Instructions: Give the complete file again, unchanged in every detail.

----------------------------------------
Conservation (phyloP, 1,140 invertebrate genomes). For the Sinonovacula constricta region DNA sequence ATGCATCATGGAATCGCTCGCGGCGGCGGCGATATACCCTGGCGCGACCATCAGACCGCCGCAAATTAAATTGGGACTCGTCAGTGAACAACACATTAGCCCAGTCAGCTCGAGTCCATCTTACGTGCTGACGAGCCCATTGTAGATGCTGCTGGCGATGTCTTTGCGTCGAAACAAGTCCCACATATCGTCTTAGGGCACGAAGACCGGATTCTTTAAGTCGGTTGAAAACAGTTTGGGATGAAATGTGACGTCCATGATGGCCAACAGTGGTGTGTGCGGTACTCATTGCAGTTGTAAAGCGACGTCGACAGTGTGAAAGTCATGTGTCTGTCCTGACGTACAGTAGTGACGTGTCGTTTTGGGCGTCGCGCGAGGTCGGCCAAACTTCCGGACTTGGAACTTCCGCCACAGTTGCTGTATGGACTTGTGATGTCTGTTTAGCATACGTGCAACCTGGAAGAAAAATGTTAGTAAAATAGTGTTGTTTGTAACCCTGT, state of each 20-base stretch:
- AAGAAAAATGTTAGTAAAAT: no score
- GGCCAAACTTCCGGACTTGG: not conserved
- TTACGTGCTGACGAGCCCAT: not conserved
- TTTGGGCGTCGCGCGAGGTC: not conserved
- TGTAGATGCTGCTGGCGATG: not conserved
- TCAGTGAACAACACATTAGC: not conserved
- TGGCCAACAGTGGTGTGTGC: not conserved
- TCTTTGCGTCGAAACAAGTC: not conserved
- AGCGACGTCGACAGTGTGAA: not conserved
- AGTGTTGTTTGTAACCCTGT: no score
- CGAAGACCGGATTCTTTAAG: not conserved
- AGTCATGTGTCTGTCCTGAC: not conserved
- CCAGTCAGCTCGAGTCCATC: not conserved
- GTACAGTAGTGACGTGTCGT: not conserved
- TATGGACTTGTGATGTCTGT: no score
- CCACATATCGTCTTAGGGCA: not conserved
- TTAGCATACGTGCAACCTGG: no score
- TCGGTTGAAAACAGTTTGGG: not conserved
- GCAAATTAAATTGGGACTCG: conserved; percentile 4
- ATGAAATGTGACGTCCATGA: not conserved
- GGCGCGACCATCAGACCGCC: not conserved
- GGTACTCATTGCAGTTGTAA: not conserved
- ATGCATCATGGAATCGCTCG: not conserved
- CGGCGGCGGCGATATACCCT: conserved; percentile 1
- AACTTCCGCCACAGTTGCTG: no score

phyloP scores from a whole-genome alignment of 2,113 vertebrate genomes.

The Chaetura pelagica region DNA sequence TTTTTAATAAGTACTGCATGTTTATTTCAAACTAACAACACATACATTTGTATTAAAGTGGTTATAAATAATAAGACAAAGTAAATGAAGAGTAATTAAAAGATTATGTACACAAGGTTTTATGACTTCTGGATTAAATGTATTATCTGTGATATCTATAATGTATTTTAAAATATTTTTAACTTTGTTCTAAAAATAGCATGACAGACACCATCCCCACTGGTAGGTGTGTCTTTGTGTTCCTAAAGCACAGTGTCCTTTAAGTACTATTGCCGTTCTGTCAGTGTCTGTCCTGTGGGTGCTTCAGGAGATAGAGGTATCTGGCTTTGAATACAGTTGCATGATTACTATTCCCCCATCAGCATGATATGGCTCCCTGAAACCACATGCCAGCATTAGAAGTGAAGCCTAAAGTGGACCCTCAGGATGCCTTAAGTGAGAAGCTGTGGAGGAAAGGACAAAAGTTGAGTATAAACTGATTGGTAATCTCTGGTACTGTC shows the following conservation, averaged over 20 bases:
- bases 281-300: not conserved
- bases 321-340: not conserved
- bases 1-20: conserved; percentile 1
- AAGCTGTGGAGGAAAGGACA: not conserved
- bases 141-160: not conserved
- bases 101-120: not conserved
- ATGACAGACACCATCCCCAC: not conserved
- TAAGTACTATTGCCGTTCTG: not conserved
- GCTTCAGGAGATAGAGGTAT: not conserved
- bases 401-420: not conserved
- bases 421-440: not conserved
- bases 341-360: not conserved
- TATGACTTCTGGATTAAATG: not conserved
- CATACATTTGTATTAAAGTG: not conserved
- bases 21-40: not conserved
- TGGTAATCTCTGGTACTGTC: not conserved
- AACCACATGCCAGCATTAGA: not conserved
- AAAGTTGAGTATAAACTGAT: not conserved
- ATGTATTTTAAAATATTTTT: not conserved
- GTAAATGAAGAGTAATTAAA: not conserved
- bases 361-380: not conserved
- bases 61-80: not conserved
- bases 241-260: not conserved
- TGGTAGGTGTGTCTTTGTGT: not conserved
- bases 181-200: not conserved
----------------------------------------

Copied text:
Conservation (phyloP, 1,140 invertebrate genomes). For the Sinonovacula constricta region DNA sequence ATGCATCATGGAATCGCTCGCGGCGGCGGCGATATACCCTGGCGCGACCATCAGACCGCCGCAAATTAAATTGGGACTCGTCAGTGAACAACACATTAGCCCAGTCAGCTCGAGTCCATCTTACGTGCTGACGAGCCCATTGTAGATGCTGCTGGCGATGTCTTTGCGTCGAAACAAGTCCCACATATCGTCTTAGGGCACGAAGACCGGATTCTTTAAGTCGGTTGAAAACAGTTTGGGATGAAATGTGACGTCCATGATGGCCAACAGTGGTGTGTGCGGTACTCATTGCAGTTGTAAAGCGACGTCGACAGTGTGAAAGTCATGTGTCTGTCCTGACGTACAGTAGTGACGTGTCGTTTTGGGCGTCGCGCGAGGTCGGCCAAACTTCCGGACTTGGAACTTCCGCCACAGTTGCTGTATGGACTTGTGATGTCTGTTTAGCATACGTGCAACCTGGAAGAAAAATGTTAGTAAAATAGTGTTGTTTGTAACCCTGT, state of each 20-base stretch:
- AAGAAAAATGTTAGTAAAAT: no score
- GGCCAAACTTCCGGACTTGG: not conserved
- TTACGTGCTGACGAGCCCAT: not conserved
- TTTGGGCGTCGCGCGAGGTC: not conserved
- TGTAGATGCTGCTGGCGATG: not conserved
- TCAGTGAACAACACATTAGC: not conserved
- TGGCCAACAGTGGTGTGTGC: not conserved
- TCTTTGCGTCGAAACAAGTC: not conserved
- AGCGACGTCGACAGTGTGAA: not conserved
- AGTGTTGTTTGTAACCCTGT: no score
- CGAAGACCGGATTCTTTAAG: not conserved
- AGTCATGTGTCTGTCCTGAC: not conserved
- CCAGTCAGCTCGAGTCCATC: not conserved
- GTACAGTAGTGACGTGTCGT: not conserved
- TATGGACTTGTGATGTCTGT: no score
- CCACATATCGTCTTAGGGCA: not conserved
- TTAGCATACGTGCAACCTGG: no score
- TCGGTTGAAAACAGTTTGGG: not conserved
- GCAAATTAAATTGGGACTCG: conserved; percentile 4
- ATGAAATGTGACGTCCATGA: not conserved
- GGCGCGACCATCAGACCGCC: not conserved
- GGTACTCATTGCAGTTGTAA: not conserved
- ATGCATCATGGAATCGCTCG: not conserved
- CGGCGGCGGCGATATACCCT: conserved; percentile 1
- AACTTCCGCCACAGTTGCTG: no score

phyloP scores from a whole-genome alignment of 2,113 vertebrate genomes.

The Chaetura pelagica region DNA sequence TTTTTAATAAGTACTGCATGTTTATTTCAAACTAACAACACATACATTTGTATTAAAGTGGTTATAAATAATAAGACAAAGTAAATGAAGAGTAATTAAAAGATTATGTACACAAGGTTTTATGACTTCTGGATTAAATGTATTATCTGTGATATCTATAATGTATTTTAAAATATTTTTAACTTTGTTCTAAAAATAGCATGACAGACACCATCCCCACTGGTAGGTGTGTCTTTGTGTTCCTAAAGCACAGTGTCCTTTAAGTACTATTGCCGTTCTGTCAGTGTCTGTCCTGTGGGTGCTTCAGGAGATAGAGGTATCTGGCTTTGAATACAGTTGCATGATTACTATTCCCCCATCAGCATGATATGGCTCCCTGAAACCACATGCCAGCATTAGAAGTGAAGCCTAAAGTGGACCCTCAGGATGCCTTAAGTGAGAAGCTGTGGAGGAAAGGACAAAAGTTGAGTATAAACTGATTGGTAATCTCTGGTACTGTC shows the following conservation, averaged over 20 bases:
- bases 281-300: not conserved
- bases 321-340: not conserved
- bases 1-20: conserved; percentile 1
- AAGCTGTGGAGGAAAGGACA: not conserved
- bases 141-160: not conserved
- bases 101-120: not conserved
- ATGACAGACACCATCCCCAC: not conserved
- TAAGTACTATTGCCGTTCTG: not conserved
- GCTTCAGGAGATAGAGGTAT: not conserved
- bases 401-420: not conserved
- bases 421-440: not conserved
- bases 341-360: not conserved
- TATGACTTCTGGATTAAATG: not conserved
- CATACATTTGTATTAAAGTG: not conserved
- bases 21-40: not conserved
- TGGTAATCTCTGGTACTGTC: not conserved
- AACCACATGCCAGCATTAGA: not conserved
- AAAGTTGAGTATAAACTGAT: not conserved
- ATGTATTTTAAAATATTTTT: not conserved
- GTAAATGAAGAGTAATTAAA: not conserved
- bases 361-380: not conserved
- bases 61-80: not conserved
- bases 241-260: not conserved
- TGGTAGGTGTGTCTTTGTGT: not conserved
- bases 181-200: not conserved